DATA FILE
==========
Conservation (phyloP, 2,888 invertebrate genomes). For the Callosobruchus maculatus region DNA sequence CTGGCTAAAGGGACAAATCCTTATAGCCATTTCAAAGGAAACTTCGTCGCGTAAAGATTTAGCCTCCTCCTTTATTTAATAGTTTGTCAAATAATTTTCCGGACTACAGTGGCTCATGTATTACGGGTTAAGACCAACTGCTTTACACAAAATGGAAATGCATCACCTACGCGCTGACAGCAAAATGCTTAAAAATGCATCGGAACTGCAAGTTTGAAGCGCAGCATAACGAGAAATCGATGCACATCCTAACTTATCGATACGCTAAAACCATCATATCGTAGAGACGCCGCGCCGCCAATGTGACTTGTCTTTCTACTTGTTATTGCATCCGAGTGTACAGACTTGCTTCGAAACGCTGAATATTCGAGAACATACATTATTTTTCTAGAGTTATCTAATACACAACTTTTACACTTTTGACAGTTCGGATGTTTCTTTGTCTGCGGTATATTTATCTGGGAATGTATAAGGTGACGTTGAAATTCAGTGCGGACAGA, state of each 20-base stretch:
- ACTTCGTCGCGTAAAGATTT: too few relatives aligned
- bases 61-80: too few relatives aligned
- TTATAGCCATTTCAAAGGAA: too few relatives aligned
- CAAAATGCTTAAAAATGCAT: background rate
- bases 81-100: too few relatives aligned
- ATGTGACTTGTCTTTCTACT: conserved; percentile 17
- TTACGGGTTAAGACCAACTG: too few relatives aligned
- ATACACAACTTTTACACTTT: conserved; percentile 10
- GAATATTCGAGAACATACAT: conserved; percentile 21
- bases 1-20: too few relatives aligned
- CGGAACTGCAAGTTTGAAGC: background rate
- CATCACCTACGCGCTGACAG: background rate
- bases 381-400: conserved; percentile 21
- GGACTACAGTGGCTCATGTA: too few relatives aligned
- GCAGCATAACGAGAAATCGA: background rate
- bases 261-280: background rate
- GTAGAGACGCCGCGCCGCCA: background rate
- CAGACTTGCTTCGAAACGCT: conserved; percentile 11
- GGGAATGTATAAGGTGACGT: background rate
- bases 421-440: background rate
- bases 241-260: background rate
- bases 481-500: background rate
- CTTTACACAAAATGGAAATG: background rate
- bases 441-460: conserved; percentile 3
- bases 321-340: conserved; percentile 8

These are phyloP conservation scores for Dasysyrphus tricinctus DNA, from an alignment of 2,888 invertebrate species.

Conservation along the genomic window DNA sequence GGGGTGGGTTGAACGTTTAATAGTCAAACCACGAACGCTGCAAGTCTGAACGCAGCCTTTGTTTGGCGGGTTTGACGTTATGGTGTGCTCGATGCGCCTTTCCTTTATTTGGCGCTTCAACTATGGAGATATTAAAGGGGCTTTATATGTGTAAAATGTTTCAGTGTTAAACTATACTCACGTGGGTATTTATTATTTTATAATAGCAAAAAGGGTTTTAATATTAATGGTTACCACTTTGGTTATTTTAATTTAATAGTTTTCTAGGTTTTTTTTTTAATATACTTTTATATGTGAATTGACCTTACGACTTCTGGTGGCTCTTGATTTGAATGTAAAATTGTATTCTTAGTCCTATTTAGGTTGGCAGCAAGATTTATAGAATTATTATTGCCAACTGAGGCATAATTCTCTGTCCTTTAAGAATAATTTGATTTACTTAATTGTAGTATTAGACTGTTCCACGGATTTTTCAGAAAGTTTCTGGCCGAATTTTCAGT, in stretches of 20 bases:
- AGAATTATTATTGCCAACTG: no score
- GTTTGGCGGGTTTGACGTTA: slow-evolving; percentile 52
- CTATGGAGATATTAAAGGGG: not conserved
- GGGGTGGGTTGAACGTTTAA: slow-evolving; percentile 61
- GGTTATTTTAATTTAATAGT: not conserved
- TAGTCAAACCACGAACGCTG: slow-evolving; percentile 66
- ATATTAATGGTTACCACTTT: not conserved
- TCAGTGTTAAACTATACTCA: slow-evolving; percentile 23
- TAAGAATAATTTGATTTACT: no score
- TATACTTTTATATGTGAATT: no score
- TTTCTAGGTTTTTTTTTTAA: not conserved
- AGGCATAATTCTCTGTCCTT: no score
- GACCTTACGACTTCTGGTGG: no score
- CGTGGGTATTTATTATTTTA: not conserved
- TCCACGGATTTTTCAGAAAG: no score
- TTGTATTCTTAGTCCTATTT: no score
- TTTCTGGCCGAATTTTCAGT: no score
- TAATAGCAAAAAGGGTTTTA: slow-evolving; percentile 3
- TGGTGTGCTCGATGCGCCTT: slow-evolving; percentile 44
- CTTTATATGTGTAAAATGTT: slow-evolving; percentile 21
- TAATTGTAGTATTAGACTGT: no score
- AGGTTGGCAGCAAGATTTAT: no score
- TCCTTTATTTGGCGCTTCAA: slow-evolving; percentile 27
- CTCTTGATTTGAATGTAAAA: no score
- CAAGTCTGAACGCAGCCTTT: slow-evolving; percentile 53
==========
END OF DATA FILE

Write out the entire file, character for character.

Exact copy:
Conservation (phyloP, 2,888 invertebrate genomes). For the Callosobruchus maculatus region DNA sequence CTGGCTAAAGGGACAAATCCTTATAGCCATTTCAAAGGAAACTTCGTCGCGTAAAGATTTAGCCTCCTCCTTTATTTAATAGTTTGTCAAATAATTTTCCGGACTACAGTGGCTCATGTATTACGGGTTAAGACCAACTGCTTTACACAAAATGGAAATGCATCACCTACGCGCTGACAGCAAAATGCTTAAAAATGCATCGGAACTGCAAGTTTGAAGCGCAGCATAACGAGAAATCGATGCACATCCTAACTTATCGATACGCTAAAACCATCATATCGTAGAGACGCCGCGCCGCCAATGTGACTTGTCTTTCTACTTGTTATTGCATCCGAGTGTACAGACTTGCTTCGAAACGCTGAATATTCGAGAACATACATTATTTTTCTAGAGTTATCTAATACACAACTTTTACACTTTTGACAGTTCGGATGTTTCTTTGTCTGCGGTATATTTATCTGGGAATGTATAAGGTGACGTTGAAATTCAGTGCGGACAGA, state of each 20-base stretch:
- ACTTCGTCGCGTAAAGATTT: too few relatives aligned
- bases 61-80: too few relatives aligned
- TTATAGCCATTTCAAAGGAA: too few relatives aligned
- CAAAATGCTTAAAAATGCAT: background rate
- bases 81-100: too few relatives aligned
- ATGTGACTTGTCTTTCTACT: conserved; percentile 17
- TTACGGGTTAAGACCAACTG: too few relatives aligned
- ATACACAACTTTTACACTTT: conserved; percentile 10
- GAATATTCGAGAACATACAT: conserved; percentile 21
- bases 1-20: too few relatives aligned
- CGGAACTGCAAGTTTGAAGC: background rate
- CATCACCTACGCGCTGACAG: background rate
- bases 381-400: conserved; percentile 21
- GGACTACAGTGGCTCATGTA: too few relatives aligned
- GCAGCATAACGAGAAATCGA: background rate
- bases 261-280: background rate
- GTAGAGACGCCGCGCCGCCA: background rate
- CAGACTTGCTTCGAAACGCT: conserved; percentile 11
- GGGAATGTATAAGGTGACGT: background rate
- bases 421-440: background rate
- bases 241-260: background rate
- bases 481-500: background rate
- CTTTACACAAAATGGAAATG: background rate
- bases 441-460: conserved; percentile 3
- bases 321-340: conserved; percentile 8

These are phyloP conservation scores for Dasysyrphus tricinctus DNA, from an alignment of 2,888 invertebrate species.

Conservation along the genomic window DNA sequence GGGGTGGGTTGAACGTTTAATAGTCAAACCACGAACGCTGCAAGTCTGAACGCAGCCTTTGTTTGGCGGGTTTGACGTTATGGTGTGCTCGATGCGCCTTTCCTTTATTTGGCGCTTCAACTATGGAGATATTAAAGGGGCTTTATATGTGTAAAATGTTTCAGTGTTAAACTATACTCACGTGGGTATTTATTATTTTATAATAGCAAAAAGGGTTTTAATATTAATGGTTACCACTTTGGTTATTTTAATTTAATAGTTTTCTAGGTTTTTTTTTTAATATACTTTTATATGTGAATTGACCTTACGACTTCTGGTGGCTCTTGATTTGAATGTAAAATTGTATTCTTAGTCCTATTTAGGTTGGCAGCAAGATTTATAGAATTATTATTGCCAACTGAGGCATAATTCTCTGTCCTTTAAGAATAATTTGATTTACTTAATTGTAGTATTAGACTGTTCCACGGATTTTTCAGAAAGTTTCTGGCCGAATTTTCAGT, in stretches of 20 bases:
- AGAATTATTATTGCCAACTG: no score
- GTTTGGCGGGTTTGACGTTA: slow-evolving; percentile 52
- CTATGGAGATATTAAAGGGG: not conserved
- GGGGTGGGTTGAACGTTTAA: slow-evolving; percentile 61
- GGTTATTTTAATTTAATAGT: not conserved
- TAGTCAAACCACGAACGCTG: slow-evolving; percentile 66
- ATATTAATGGTTACCACTTT: not conserved
- TCAGTGTTAAACTATACTCA: slow-evolving; percentile 23
- TAAGAATAATTTGATTTACT: no score
- TATACTTTTATATGTGAATT: no score
- TTTCTAGGTTTTTTTTTTAA: not conserved
- AGGCATAATTCTCTGTCCTT: no score
- GACCTTACGACTTCTGGTGG: no score
- CGTGGGTATTTATTATTTTA: not conserved
- TCCACGGATTTTTCAGAAAG: no score
- TTGTATTCTTAGTCCTATTT: no score
- TTTCTGGCCGAATTTTCAGT: no score
- TAATAGCAAAAAGGGTTTTA: slow-evolving; percentile 3
- TGGTGTGCTCGATGCGCCTT: slow-evolving; percentile 44
- CTTTATATGTGTAAAATGTT: slow-evolving; percentile 21
- TAATTGTAGTATTAGACTGT: no score
- AGGTTGGCAGCAAGATTTAT: no score
- TCCTTTATTTGGCGCTTCAA: slow-evolving; percentile 27
- CTCTTGATTTGAATGTAAAA: no score
- CAAGTCTGAACGCAGCCTTT: slow-evolving; percentile 53